Vienna, 3 March 2017 - More must be done to prevent poaching and illicit trafficking from devastating every region of the world, UNODC Chief Yury Fedotov told an audience today in New York.
While acknowledging that advances against the poachers and traffickers have been made, Mr. Fedotov said: "This progress shows how much the international community can achieve together when there is the commitment and willingness to do it, and should encourage us to do still more." He warned the audience that "we won't get a second chance".
The UNODC Executive Director was speaking during the opening of a thematic discussion at the UN General Assembly on World Wildlife Day 2017. Other speakers included Peter Thomson, President of the UN General Assembly, Amina Mohammed, UN Deputy Secretary-General, Edna Molewa, Minister of Environmental Affairs, South Africa and John E. Scanlon, Secretary General of the Convention on International Trade in Endangered Species of Wild Fauna and Flora.
Mr. Fedotov called for all criminal justice and preventive responses to be strengthened and for countries to make full use of the UN Conventions against Transnational Organized Crime and Corruption. He also said that gaps in information, the capacities of countries and legislation should be filled.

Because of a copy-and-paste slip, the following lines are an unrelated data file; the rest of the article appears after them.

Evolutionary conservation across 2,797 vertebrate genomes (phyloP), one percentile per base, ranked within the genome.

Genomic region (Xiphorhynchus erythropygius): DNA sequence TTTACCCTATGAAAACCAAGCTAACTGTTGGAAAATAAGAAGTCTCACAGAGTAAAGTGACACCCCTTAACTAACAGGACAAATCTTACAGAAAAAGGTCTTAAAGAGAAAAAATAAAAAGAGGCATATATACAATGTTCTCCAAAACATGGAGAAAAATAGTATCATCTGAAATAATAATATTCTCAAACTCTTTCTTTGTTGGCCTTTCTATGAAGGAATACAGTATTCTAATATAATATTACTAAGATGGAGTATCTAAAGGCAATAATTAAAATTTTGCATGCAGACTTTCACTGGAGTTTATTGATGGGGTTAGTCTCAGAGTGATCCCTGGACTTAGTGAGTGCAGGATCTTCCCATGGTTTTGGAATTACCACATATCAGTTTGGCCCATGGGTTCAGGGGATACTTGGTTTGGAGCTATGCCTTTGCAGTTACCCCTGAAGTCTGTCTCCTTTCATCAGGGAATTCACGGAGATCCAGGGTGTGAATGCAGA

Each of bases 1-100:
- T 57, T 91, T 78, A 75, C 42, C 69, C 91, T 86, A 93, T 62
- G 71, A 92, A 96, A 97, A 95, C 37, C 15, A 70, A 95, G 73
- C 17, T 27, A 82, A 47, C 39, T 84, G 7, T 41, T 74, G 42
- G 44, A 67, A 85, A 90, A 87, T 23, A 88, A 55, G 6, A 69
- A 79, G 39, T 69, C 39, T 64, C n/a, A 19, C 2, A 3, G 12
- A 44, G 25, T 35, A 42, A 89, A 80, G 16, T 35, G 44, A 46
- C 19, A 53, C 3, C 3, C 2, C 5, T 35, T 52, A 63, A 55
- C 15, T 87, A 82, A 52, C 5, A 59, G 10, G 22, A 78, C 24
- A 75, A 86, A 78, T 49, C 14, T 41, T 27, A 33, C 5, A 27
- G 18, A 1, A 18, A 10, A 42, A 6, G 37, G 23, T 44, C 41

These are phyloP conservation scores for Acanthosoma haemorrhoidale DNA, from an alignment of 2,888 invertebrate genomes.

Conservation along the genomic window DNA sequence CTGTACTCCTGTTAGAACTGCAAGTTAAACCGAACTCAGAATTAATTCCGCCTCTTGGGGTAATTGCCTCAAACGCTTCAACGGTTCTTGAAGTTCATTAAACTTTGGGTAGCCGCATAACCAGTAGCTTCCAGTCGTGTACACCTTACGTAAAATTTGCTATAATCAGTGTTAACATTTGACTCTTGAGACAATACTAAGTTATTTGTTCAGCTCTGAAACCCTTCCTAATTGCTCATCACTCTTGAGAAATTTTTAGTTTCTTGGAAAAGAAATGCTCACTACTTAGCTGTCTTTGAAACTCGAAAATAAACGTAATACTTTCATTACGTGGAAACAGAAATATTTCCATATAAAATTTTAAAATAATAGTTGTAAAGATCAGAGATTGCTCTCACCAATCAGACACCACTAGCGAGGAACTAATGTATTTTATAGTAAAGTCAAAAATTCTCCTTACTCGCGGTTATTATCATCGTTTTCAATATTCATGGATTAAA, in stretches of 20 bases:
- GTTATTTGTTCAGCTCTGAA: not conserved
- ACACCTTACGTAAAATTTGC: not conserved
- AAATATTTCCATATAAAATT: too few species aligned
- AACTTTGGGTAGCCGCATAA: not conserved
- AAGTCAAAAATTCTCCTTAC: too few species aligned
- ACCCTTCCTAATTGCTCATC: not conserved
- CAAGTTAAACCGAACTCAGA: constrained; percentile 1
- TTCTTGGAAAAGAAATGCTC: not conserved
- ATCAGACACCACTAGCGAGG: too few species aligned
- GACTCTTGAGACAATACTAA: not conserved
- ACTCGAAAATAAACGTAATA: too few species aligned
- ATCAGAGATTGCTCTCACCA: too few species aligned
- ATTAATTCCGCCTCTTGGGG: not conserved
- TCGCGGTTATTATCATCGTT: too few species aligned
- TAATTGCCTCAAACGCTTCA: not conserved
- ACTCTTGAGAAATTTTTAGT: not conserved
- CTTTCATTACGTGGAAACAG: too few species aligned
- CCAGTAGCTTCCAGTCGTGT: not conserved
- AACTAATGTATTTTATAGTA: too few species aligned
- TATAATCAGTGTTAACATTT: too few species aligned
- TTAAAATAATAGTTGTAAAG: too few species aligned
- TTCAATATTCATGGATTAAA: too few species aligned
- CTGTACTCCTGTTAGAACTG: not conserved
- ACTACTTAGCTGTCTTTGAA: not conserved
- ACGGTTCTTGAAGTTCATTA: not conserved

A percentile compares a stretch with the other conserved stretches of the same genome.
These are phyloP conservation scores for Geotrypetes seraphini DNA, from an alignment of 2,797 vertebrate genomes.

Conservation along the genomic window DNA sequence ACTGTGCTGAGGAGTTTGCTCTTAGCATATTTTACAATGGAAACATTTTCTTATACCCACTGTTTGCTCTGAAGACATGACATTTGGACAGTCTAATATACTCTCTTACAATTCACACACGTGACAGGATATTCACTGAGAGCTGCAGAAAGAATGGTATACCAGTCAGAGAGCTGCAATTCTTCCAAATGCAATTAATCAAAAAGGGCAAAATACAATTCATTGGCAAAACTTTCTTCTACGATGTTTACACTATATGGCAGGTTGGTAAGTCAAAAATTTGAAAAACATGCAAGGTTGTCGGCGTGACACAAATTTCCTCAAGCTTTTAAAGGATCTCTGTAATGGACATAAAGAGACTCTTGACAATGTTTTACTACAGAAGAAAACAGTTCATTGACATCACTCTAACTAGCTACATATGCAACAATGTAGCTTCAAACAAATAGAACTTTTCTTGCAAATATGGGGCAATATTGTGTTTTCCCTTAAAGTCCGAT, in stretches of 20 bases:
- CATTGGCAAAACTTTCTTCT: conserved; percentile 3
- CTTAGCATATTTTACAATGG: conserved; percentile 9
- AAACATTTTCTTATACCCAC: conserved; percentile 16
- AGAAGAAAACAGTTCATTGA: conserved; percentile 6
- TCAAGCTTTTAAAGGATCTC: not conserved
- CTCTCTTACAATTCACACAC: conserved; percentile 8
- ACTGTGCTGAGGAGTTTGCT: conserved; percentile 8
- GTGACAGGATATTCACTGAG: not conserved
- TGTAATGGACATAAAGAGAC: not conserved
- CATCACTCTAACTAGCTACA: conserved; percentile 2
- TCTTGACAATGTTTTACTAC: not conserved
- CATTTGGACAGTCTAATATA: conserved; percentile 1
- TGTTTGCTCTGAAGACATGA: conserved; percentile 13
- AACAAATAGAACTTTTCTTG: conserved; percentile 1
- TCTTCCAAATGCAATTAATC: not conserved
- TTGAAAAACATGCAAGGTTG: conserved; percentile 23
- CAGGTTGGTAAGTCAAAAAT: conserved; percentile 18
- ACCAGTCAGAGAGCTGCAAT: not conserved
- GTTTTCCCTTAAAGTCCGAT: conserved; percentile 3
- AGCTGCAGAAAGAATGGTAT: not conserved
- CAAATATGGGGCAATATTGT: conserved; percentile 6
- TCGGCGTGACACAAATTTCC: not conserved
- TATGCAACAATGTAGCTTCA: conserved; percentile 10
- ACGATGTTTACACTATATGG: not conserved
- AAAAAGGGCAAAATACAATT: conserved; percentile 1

Countries must reduce global demand for illegal wildlife products, and promote sustainable livelihoods for affected communities, in line with the Sustainable Development Goals. "I urge all countries to criminalize the possession of wildlife illegally sourced from anywhere in the world. Penalties should be adequate for a serious crime, and serve as a deterrent," said Mr. Fedotov.
The UN General Assembly declared 3 March World Wildlife Day in 2013. This year's theme is "listen to the young voices" and is designed to build intergenerational responsibility among young people.
In a statement issued to mark World Wildlife Day, Mr. Fedotov said, "World Wildlife Day has chosen as its theme the need to listen. We must show that we have heard by working together for the good of this amazing planet to end wildlife and forest crime."
In September 2016, the UN General Assembly passed a firm resolution on the matter. Resolution 70/301 recognized that "wild fauna and flora in their many beautiful and varied forms are an irreplaceable part of the natural systems of the earth which must be protected for this and the generations to come."
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